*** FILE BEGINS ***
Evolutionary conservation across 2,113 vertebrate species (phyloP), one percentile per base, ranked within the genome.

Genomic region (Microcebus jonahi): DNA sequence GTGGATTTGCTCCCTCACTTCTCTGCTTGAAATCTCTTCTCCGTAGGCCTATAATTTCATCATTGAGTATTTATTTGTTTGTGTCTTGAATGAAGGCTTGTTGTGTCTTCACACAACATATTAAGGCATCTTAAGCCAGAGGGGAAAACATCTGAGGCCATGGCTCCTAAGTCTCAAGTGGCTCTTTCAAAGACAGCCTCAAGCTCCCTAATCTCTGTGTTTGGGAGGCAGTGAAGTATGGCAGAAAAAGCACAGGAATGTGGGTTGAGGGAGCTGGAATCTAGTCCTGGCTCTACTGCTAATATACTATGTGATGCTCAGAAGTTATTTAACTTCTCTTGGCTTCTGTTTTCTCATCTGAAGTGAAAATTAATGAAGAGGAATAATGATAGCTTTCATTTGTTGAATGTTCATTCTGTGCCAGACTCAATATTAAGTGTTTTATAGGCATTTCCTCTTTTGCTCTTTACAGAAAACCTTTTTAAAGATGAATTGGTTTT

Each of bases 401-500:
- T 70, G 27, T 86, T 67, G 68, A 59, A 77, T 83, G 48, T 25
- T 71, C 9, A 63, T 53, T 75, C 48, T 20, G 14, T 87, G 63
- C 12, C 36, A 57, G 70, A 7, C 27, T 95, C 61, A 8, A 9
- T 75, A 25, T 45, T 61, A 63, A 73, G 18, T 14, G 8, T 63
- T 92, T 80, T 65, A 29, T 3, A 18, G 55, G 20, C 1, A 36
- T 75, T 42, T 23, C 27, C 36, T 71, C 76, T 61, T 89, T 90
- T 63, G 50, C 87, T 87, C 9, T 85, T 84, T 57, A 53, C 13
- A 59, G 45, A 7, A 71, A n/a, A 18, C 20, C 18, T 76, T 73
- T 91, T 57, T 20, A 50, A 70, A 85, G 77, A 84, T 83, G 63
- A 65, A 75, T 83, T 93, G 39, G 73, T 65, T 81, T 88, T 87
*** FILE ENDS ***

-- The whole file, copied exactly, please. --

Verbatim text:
Evolutionary conservation across 2,113 vertebrate species (phyloP), one percentile per base, ranked within the genome.

Genomic region (Microcebus jonahi): DNA sequence GTGGATTTGCTCCCTCACTTCTCTGCTTGAAATCTCTTCTCCGTAGGCCTATAATTTCATCATTGAGTATTTATTTGTTTGTGTCTTGAATGAAGGCTTGTTGTGTCTTCACACAACATATTAAGGCATCTTAAGCCAGAGGGGAAAACATCTGAGGCCATGGCTCCTAAGTCTCAAGTGGCTCTTTCAAAGACAGCCTCAAGCTCCCTAATCTCTGTGTTTGGGAGGCAGTGAAGTATGGCAGAAAAAGCACAGGAATGTGGGTTGAGGGAGCTGGAATCTAGTCCTGGCTCTACTGCTAATATACTATGTGATGCTCAGAAGTTATTTAACTTCTCTTGGCTTCTGTTTTCTCATCTGAAGTGAAAATTAATGAAGAGGAATAATGATAGCTTTCATTTGTTGAATGTTCATTCTGTGCCAGACTCAATATTAAGTGTTTTATAGGCATTTCCTCTTTTGCTCTTTACAGAAAACCTTTTTAAAGATGAATTGGTTTT

Each of bases 401-500:
- T 70, G 27, T 86, T 67, G 68, A 59, A 77, T 83, G 48, T 25
- T 71, C 9, A 63, T 53, T 75, C 48, T 20, G 14, T 87, G 63
- C 12, C 36, A 57, G 70, A 7, C 27, T 95, C 61, A 8, A 9
- T 75, A 25, T 45, T 61, A 63, A 73, G 18, T 14, G 8, T 63
- T 92, T 80, T 65, A 29, T 3, A 18, G 55, G 20, C 1, A 36
- T 75, T 42, T 23, C 27, C 36, T 71, C 76, T 61, T 89, T 90
- T 63, G 50, C 87, T 87, C 9, T 85, T 84, T 57, A 53, C 13
- A 59, G 45, A 7, A 71, A n/a, A 18, C 20, C 18, T 76, T 73
- T 91, T 57, T 20, A 50, A 70, A 85, G 77, A 84, T 83, G 63
- A 65, A 75, T 83, T 93, G 39, G 73, T 65, T 81, T 88, T 87